not good for investor or donor confidence.
Furthermore, we are finding that every charge against the Government, whether
real, imagined or exaggerated, receives the imprimatur of the United Nations
once it is received by the center as a complaint. Whilst the center is only
doing its job, it is being used to make it seem as if there are a large number
of UN-accepted charges against the government, whereas the real number is
Rejecting any suggestion of a conflict between the UNCHR and
the government, the Prime Ministers expressed their hope that "the transition
will be as uncontroversial as possible."
The Prime Ministers' views in
the letter did not reflect Cambodia's public position at the UN Commission on
Human Rights session in Geneva.
The commission produced a resolution
requesting the Secretary General ensure the "enhanced functioning of the
operational presence in Cambodia of the Center for Human rights".
November, in a UN General Assembly annual session, Cambodian ambassador to the
UN Prince Sisowath Sirirath said: "The presence of the Center is vital to our
survival because Cambodia needs assistance, guidance and recommendation in this
field for along time to come..."
At that session, Cambodia co-sponsored a
resolution which was exactly the same as the later UN Commission resolution in
Some observers, who view this sharp about-face in policy as
extremely significant, point toward a host of UNCHR activities which the
government is widely believed to have been unhappy with.
the center's investigations and submissions on Battambang secret prisons, the
murder of newspaper editors, draft immigration and press laws, and the conduct
of military personnel.
One observer, who requested anonymity, said the
center had been set up to encourage NGOs, freedom of the press and political
"Unfortunately, the government could see that as indulging in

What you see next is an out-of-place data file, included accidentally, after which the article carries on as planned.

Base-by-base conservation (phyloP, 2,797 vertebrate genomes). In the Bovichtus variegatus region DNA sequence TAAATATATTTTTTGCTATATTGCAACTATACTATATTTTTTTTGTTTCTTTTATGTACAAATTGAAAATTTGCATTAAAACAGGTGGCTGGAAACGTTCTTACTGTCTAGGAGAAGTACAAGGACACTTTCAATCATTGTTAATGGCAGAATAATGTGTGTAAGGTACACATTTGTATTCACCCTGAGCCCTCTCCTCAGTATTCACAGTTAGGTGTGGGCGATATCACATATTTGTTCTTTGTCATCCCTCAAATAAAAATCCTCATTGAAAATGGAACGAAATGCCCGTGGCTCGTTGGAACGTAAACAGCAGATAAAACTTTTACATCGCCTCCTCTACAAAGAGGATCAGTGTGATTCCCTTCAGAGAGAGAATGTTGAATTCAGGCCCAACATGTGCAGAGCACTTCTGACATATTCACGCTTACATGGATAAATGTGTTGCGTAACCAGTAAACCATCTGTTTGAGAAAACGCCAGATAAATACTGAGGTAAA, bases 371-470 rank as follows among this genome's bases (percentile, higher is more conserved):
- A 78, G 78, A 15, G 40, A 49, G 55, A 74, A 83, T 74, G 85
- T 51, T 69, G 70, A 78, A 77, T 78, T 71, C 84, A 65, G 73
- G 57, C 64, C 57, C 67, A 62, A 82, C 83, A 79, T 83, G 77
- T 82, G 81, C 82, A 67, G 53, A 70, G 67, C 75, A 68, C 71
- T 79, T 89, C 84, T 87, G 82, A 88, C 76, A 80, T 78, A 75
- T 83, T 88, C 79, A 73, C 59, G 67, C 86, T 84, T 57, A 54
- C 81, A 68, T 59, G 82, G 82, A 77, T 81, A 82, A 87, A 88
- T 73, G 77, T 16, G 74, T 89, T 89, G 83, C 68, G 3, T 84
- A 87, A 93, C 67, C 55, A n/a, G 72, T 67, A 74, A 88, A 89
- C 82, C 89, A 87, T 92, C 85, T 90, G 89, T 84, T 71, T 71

opposition politics. The concept of the center is laudable, but it was bound to
run into political problems.
"Especially since the coup last year, the
government has been concentrating on consolidating power and suppressing
"Those opposing the government line on an issue could derive
some legitimacy from the Centre's presence. The government does not relish
He said that, while the government had legal obligations under
Paris Peace Agreements - which established the UNCHR for an unspecified period
of time - "finally, it is the government's right to decide if they want the
office or not".
Twelve local human rights and other NGOs, meanwhile, have
written to the government and the UN urging the centre be maintained.
are functioning under great pressure and the closure of the centre will be
disastrous for the centre will be disastrous for us," said an official working
with the human rights group LICADHO.
"We would feel very vulnerable if
the center were to leave."
The official detailed four instances of visits
to LICADHO in the last few months by people claiming to be from the Ministry of
Interior but carrying no official letters, who asked for personal details about
staff in Phnom Penh and the provinces.
Other NGOs like Vigilance, Khmer
Institute of Democracy and Ponleu Khmer also reported similar incidents last
month, according to Human Rights Watch/Asia.
First Prime Minister Prince
Norodom Ranariddh, on his return from ICORC on Mar 20, said Cambodia was in the
"normalization" process and did not need the office.
"We are merely
asking that the mandate of the centre should not be extended," he said, in
reference to the centre currently being funded up to the end of the year, with
further funding proposed for the future.
Asked if the National Assembly
should have voted on such a move, he said there was no need to consult MPs. "The
government has the right to ask the UN to open an office and it also has the
right not to renew its contract."
Neither UNCHR nor UN High Commission on
Refugees were invited to ICORC, and human rights were never put on the agenda -
rebuffed, according to sources, by Japan, which was in charge of the agenda.